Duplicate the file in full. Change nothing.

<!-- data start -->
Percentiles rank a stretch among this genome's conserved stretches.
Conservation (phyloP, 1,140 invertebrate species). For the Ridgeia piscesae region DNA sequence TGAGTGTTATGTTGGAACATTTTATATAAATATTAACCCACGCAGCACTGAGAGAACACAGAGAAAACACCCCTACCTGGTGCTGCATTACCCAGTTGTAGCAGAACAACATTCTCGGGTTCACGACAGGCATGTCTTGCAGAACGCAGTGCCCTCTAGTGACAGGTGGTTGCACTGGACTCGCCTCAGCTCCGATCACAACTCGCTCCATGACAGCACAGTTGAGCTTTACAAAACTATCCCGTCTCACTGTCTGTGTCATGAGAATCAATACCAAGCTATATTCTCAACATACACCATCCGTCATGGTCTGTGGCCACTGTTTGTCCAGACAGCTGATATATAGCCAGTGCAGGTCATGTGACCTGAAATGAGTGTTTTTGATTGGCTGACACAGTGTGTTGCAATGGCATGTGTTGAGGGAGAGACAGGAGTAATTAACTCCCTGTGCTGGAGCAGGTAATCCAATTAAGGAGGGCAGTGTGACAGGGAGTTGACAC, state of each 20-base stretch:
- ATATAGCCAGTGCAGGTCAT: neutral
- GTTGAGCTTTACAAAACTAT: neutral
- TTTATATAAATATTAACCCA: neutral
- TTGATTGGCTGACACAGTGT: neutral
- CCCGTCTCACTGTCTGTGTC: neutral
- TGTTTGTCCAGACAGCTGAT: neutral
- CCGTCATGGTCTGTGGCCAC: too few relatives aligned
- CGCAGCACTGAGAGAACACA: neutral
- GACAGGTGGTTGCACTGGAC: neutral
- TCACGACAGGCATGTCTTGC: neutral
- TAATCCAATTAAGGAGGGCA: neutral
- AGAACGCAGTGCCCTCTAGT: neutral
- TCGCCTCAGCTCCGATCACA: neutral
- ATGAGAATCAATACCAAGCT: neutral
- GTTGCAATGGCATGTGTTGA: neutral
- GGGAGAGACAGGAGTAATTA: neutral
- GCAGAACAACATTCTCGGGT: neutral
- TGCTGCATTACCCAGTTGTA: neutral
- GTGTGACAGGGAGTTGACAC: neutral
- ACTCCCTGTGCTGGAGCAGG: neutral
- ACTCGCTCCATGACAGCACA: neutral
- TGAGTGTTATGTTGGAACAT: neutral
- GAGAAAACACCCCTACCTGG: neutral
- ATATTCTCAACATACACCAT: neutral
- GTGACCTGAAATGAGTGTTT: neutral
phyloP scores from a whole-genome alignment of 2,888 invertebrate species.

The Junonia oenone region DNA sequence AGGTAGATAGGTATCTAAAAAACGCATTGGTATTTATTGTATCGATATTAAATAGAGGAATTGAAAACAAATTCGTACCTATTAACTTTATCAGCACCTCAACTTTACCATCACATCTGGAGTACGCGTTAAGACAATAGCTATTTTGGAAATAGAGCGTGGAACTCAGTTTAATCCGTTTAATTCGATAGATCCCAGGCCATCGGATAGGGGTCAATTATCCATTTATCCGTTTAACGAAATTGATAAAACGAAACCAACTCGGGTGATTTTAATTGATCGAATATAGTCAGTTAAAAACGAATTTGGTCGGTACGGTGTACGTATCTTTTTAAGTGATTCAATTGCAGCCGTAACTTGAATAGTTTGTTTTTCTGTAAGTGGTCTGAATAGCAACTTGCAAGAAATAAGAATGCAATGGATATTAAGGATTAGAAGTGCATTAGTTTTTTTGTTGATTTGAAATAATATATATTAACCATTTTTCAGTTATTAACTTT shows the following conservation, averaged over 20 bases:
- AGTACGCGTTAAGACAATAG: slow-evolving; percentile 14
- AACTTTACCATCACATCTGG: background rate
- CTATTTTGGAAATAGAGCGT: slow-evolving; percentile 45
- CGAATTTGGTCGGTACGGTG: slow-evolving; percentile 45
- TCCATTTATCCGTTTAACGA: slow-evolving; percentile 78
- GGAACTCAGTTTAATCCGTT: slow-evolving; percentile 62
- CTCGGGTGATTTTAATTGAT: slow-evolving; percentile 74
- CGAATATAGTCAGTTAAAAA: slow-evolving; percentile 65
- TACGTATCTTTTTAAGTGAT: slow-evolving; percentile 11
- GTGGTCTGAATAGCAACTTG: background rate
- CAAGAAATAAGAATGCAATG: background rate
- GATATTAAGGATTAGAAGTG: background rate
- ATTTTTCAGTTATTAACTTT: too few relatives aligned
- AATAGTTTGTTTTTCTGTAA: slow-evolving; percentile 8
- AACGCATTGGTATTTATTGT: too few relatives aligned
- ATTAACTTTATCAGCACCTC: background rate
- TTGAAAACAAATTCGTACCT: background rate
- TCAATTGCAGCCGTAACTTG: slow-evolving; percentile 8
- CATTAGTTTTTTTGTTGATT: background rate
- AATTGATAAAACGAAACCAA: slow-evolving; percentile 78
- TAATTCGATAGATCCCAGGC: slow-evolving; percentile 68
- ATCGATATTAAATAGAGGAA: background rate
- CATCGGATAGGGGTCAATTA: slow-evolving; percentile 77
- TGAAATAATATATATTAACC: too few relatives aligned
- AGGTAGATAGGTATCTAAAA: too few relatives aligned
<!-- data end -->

Percentiles rank a stretch among this genome's conserved stretches.
Conservation (phyloP, 1,140 invertebrate species). For the Ridgeia piscesae region DNA sequence TGAGTGTTATGTTGGAACATTTTATATAAATATTAACCCACGCAGCACTGAGAGAACACAGAGAAAACACCCCTACCTGGTGCTGCATTACCCAGTTGTAGCAGAACAACATTCTCGGGTTCACGACAGGCATGTCTTGCAGAACGCAGTGCCCTCTAGTGACAGGTGGTTGCACTGGACTCGCCTCAGCTCCGATCACAACTCGCTCCATGACAGCACAGTTGAGCTTTACAAAACTATCCCGTCTCACTGTCTGTGTCATGAGAATCAATACCAAGCTATATTCTCAACATACACCATCCGTCATGGTCTGTGGCCACTGTTTGTCCAGACAGCTGATATATAGCCAGTGCAGGTCATGTGACCTGAAATGAGTGTTTTTGATTGGCTGACACAGTGTGTTGCAATGGCATGTGTTGAGGGAGAGACAGGAGTAATTAACTCCCTGTGCTGGAGCAGGTAATCCAATTAAGGAGGGCAGTGTGACAGGGAGTTGACAC, state of each 20-base stretch:
- ATATAGCCAGTGCAGGTCAT: neutral
- GTTGAGCTTTACAAAACTAT: neutral
- TTTATATAAATATTAACCCA: neutral
- TTGATTGGCTGACACAGTGT: neutral
- CCCGTCTCACTGTCTGTGTC: neutral
- TGTTTGTCCAGACAGCTGAT: neutral
- CCGTCATGGTCTGTGGCCAC: too few relatives aligned
- CGCAGCACTGAGAGAACACA: neutral
- GACAGGTGGTTGCACTGGAC: neutral
- TCACGACAGGCATGTCTTGC: neutral
- TAATCCAATTAAGGAGGGCA: neutral
- AGAACGCAGTGCCCTCTAGT: neutral
- TCGCCTCAGCTCCGATCACA: neutral
- ATGAGAATCAATACCAAGCT: neutral
- GTTGCAATGGCATGTGTTGA: neutral
- GGGAGAGACAGGAGTAATTA: neutral
- GCAGAACAACATTCTCGGGT: neutral
- TGCTGCATTACCCAGTTGTA: neutral
- GTGTGACAGGGAGTTGACAC: neutral
- ACTCCCTGTGCTGGAGCAGG: neutral
- ACTCGCTCCATGACAGCACA: neutral
- TGAGTGTTATGTTGGAACAT: neutral
- GAGAAAACACCCCTACCTGG: neutral
- ATATTCTCAACATACACCAT: neutral
- GTGACCTGAAATGAGTGTTT: neutral
phyloP scores from a whole-genome alignment of 2,888 invertebrate species.

The Junonia oenone region DNA sequence AGGTAGATAGGTATCTAAAAAACGCATTGGTATTTATTGTATCGATATTAAATAGAGGAATTGAAAACAAATTCGTACCTATTAACTTTATCAGCACCTCAACTTTACCATCACATCTGGAGTACGCGTTAAGACAATAGCTATTTTGGAAATAGAGCGTGGAACTCAGTTTAATCCGTTTAATTCGATAGATCCCAGGCCATCGGATAGGGGTCAATTATCCATTTATCCGTTTAACGAAATTGATAAAACGAAACCAACTCGGGTGATTTTAATTGATCGAATATAGTCAGTTAAAAACGAATTTGGTCGGTACGGTGTACGTATCTTTTTAAGTGATTCAATTGCAGCCGTAACTTGAATAGTTTGTTTTTCTGTAAGTGGTCTGAATAGCAACTTGCAAGAAATAAGAATGCAATGGATATTAAGGATTAGAAGTGCATTAGTTTTTTTGTTGATTTGAAATAATATATATTAACCATTTTTCAGTTATTAACTTT shows the following conservation, averaged over 20 bases:
- AGTACGCGTTAAGACAATAG: slow-evolving; percentile 14
- AACTTTACCATCACATCTGG: background rate
- CTATTTTGGAAATAGAGCGT: slow-evolving; percentile 45
- CGAATTTGGTCGGTACGGTG: slow-evolving; percentile 45
- TCCATTTATCCGTTTAACGA: slow-evolving; percentile 78
- GGAACTCAGTTTAATCCGTT: slow-evolving; percentile 62
- CTCGGGTGATTTTAATTGAT: slow-evolving; percentile 74
- CGAATATAGTCAGTTAAAAA: slow-evolving; percentile 65
- TACGTATCTTTTTAAGTGAT: slow-evolving; percentile 11
- GTGGTCTGAATAGCAACTTG: background rate
- CAAGAAATAAGAATGCAATG: background rate
- GATATTAAGGATTAGAAGTG: background rate
- ATTTTTCAGTTATTAACTTT: too few relatives aligned
- AATAGTTTGTTTTTCTGTAA: slow-evolving; percentile 8
- AACGCATTGGTATTTATTGT: too few relatives aligned
- ATTAACTTTATCAGCACCTC: background rate
- TTGAAAACAAATTCGTACCT: background rate
- TCAATTGCAGCCGTAACTTG: slow-evolving; percentile 8
- CATTAGTTTTTTTGTTGATT: background rate
- AATTGATAAAACGAAACCAA: slow-evolving; percentile 78
- TAATTCGATAGATCCCAGGC: slow-evolving; percentile 68
- ATCGATATTAAATAGAGGAA: background rate
- CATCGGATAGGGGTCAATTA: slow-evolving; percentile 77
- TGAAATAATATATATTAACC: too few relatives aligned
- AGGTAGATAGGTATCTAAAA: too few relatives aligned